The two Soviet submarine captains had an interesting afterlife. Alexander Marinesko, the commander of the S-13, became the most successful Soviet submarine commander in terms of gross register tonnage, but due to his problematic personality, he was downgraded in rank and dishonorably discharged from the navy in 1945. He died on November 25, 1963, from cancer. He was posthumously awarded the title Hero of the Soviet Union by Mikhail Gorbachev in 1990. A street in St. Petersburg and the Museum of Russian Submarine Forces was named after him. Monuments are dedicated to him in a series of Russian cities. As opposed to Marinesko, Vladimir Konovalov, the commander of the L-3 submarine was awarded the title of Hero of the Soviet Union for an exemplary wartime record shortly after the war in 1945. He was promoted to rear admiral later and died in a stroke in 1967. Interestingly, in the book and its film adaptation The Hunt for Red October, the fictional Soviet Alfa class nuclear submarine was named after him.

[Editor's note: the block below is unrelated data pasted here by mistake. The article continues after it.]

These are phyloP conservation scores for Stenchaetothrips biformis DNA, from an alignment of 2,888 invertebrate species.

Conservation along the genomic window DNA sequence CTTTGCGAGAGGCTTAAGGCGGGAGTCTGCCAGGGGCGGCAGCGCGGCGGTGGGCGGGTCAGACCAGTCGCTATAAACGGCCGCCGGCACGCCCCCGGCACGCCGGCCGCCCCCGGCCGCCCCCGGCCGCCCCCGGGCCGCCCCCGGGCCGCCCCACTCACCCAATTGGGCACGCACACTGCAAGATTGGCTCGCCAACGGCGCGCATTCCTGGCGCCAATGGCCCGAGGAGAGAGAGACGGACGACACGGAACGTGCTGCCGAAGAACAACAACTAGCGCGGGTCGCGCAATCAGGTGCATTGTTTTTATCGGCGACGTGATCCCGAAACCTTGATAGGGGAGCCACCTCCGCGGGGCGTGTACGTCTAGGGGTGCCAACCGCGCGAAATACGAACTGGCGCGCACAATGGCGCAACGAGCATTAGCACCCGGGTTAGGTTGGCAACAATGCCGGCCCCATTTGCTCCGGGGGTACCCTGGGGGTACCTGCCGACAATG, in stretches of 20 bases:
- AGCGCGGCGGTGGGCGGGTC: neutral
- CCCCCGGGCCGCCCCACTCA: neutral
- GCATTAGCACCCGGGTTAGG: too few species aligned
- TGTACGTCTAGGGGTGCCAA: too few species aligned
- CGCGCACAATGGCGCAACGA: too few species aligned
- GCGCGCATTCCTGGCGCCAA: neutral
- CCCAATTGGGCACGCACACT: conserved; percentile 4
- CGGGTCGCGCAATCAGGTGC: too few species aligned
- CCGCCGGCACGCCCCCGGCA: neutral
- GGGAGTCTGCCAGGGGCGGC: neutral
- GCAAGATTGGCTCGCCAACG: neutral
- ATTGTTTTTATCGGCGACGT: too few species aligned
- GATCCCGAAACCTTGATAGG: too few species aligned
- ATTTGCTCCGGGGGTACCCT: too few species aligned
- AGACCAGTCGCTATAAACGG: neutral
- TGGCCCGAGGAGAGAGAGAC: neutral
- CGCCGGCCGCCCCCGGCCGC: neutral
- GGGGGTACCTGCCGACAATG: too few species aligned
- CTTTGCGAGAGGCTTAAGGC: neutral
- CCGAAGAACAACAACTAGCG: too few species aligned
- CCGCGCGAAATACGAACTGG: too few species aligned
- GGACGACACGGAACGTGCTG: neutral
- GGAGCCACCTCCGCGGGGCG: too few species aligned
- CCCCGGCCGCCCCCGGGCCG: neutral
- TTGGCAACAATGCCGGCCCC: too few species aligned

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Russian submarine commanders Alexander Marinesko (S-13) and Vladimir Konovalov (L-3) (Photos: www.en.topwar.ru, jewmil.com)

In addition to the Soviet bombardment, the port of Gdynia was demolished by the retreating Germans and the entrance of the harbor was blocked by the scuttled German battleship Gneisenau. After the war, the shipwrecks were plundered. The wrecks of the three vessels mentioned above have been declared war graves and, to save them from treasure hunters, it is forbidden to dive in their vicinity.